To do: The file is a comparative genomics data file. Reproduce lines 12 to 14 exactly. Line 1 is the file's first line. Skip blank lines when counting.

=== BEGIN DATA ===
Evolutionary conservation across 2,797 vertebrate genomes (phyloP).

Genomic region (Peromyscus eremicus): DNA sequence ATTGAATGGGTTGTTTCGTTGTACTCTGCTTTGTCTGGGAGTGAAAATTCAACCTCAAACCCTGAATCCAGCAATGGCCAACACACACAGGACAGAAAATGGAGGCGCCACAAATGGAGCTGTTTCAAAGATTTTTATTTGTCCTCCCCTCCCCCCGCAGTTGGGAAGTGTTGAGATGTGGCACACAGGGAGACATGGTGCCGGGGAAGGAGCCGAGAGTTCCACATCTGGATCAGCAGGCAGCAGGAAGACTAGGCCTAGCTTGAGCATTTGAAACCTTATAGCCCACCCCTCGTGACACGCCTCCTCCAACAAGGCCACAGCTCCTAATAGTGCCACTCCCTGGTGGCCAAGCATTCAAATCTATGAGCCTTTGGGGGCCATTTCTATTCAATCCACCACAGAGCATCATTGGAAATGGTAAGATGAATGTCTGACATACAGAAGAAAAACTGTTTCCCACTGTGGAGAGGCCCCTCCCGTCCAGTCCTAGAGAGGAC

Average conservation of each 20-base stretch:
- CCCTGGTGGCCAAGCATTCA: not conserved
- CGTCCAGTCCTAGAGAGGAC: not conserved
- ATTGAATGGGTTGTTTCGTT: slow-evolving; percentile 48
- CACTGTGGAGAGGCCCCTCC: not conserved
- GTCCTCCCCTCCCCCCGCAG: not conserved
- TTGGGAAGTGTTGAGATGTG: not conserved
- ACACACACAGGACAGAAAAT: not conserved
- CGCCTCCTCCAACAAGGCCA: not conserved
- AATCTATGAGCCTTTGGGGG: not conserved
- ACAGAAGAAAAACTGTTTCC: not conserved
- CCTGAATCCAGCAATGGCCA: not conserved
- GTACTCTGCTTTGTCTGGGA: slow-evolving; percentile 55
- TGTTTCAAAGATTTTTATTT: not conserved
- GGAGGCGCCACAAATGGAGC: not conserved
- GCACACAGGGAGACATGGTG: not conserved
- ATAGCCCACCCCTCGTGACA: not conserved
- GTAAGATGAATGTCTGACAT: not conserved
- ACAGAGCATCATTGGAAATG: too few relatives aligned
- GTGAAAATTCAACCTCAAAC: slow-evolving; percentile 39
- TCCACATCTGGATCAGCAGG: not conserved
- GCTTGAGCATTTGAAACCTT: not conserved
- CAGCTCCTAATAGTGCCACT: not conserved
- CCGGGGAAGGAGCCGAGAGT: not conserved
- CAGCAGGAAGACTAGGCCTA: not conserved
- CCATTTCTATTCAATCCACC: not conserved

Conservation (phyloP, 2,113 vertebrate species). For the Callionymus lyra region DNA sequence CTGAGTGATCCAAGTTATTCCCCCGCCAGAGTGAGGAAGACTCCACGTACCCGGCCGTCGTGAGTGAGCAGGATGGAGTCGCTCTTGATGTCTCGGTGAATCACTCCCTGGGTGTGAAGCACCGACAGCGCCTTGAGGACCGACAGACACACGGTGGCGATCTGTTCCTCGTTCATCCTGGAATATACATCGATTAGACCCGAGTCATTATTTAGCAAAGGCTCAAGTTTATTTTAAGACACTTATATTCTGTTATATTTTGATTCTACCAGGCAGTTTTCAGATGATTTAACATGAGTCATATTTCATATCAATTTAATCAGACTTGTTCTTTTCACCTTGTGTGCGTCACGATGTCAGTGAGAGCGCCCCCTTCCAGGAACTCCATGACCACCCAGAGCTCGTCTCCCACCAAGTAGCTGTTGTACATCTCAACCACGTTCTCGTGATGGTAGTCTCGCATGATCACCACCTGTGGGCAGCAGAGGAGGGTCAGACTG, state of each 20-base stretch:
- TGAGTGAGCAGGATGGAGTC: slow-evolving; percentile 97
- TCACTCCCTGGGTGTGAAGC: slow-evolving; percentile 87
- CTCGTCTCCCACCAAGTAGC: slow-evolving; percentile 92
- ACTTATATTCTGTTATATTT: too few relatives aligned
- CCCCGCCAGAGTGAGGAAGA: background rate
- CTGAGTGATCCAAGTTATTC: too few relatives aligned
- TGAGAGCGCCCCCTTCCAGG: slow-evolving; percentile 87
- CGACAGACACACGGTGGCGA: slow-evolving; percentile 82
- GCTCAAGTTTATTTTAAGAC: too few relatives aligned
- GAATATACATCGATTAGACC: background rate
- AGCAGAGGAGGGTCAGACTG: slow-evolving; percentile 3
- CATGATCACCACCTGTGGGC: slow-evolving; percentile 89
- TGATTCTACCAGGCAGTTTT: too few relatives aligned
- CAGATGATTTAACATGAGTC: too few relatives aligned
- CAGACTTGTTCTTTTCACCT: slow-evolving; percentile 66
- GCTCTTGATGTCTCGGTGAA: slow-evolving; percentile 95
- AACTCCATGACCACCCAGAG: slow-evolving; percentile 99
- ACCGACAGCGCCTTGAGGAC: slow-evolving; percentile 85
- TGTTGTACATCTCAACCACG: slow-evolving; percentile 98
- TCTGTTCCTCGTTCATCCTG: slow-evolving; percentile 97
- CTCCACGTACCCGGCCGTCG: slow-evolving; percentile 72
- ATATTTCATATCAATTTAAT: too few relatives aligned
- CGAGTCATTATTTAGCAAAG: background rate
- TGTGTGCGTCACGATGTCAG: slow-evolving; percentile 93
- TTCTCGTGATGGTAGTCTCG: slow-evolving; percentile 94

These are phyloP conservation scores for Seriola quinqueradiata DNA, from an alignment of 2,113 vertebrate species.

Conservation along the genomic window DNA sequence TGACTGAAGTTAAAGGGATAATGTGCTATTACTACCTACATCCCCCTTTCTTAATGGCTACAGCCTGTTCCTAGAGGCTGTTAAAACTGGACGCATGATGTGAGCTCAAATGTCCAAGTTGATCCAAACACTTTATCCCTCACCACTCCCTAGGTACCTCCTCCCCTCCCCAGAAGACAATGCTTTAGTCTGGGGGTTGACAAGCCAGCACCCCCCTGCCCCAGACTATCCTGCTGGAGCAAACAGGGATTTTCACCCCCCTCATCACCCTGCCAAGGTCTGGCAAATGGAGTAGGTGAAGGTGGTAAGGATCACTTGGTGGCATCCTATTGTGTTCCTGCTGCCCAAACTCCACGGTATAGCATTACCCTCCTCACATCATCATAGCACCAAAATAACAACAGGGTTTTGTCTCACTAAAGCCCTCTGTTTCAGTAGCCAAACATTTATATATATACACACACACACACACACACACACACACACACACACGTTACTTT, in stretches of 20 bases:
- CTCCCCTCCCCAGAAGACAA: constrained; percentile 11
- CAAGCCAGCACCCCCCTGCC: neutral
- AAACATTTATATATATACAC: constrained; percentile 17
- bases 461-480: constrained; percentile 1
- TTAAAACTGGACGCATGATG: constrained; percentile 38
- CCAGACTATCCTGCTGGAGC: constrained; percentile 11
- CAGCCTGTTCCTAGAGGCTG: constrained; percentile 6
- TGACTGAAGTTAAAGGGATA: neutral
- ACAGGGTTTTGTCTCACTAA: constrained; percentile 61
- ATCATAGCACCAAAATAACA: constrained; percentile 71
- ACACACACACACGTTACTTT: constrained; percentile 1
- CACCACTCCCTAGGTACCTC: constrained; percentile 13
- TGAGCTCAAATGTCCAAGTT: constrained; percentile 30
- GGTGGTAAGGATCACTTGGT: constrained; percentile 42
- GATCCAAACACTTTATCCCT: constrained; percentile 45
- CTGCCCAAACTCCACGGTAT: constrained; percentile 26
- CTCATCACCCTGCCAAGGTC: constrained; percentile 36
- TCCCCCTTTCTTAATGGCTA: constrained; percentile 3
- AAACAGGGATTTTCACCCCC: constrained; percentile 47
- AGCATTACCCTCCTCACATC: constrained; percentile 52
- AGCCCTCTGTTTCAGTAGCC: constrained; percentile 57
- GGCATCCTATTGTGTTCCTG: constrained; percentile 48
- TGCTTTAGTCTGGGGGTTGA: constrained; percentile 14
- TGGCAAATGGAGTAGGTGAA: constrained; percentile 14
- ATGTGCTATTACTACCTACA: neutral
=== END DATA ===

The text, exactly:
- AATCTATGAGCCTTTGGGGG: not conserved
- ACAGAAGAAAAACTGTTTCC: not conserved
- CCTGAATCCAGCAATGGCCA: not conserved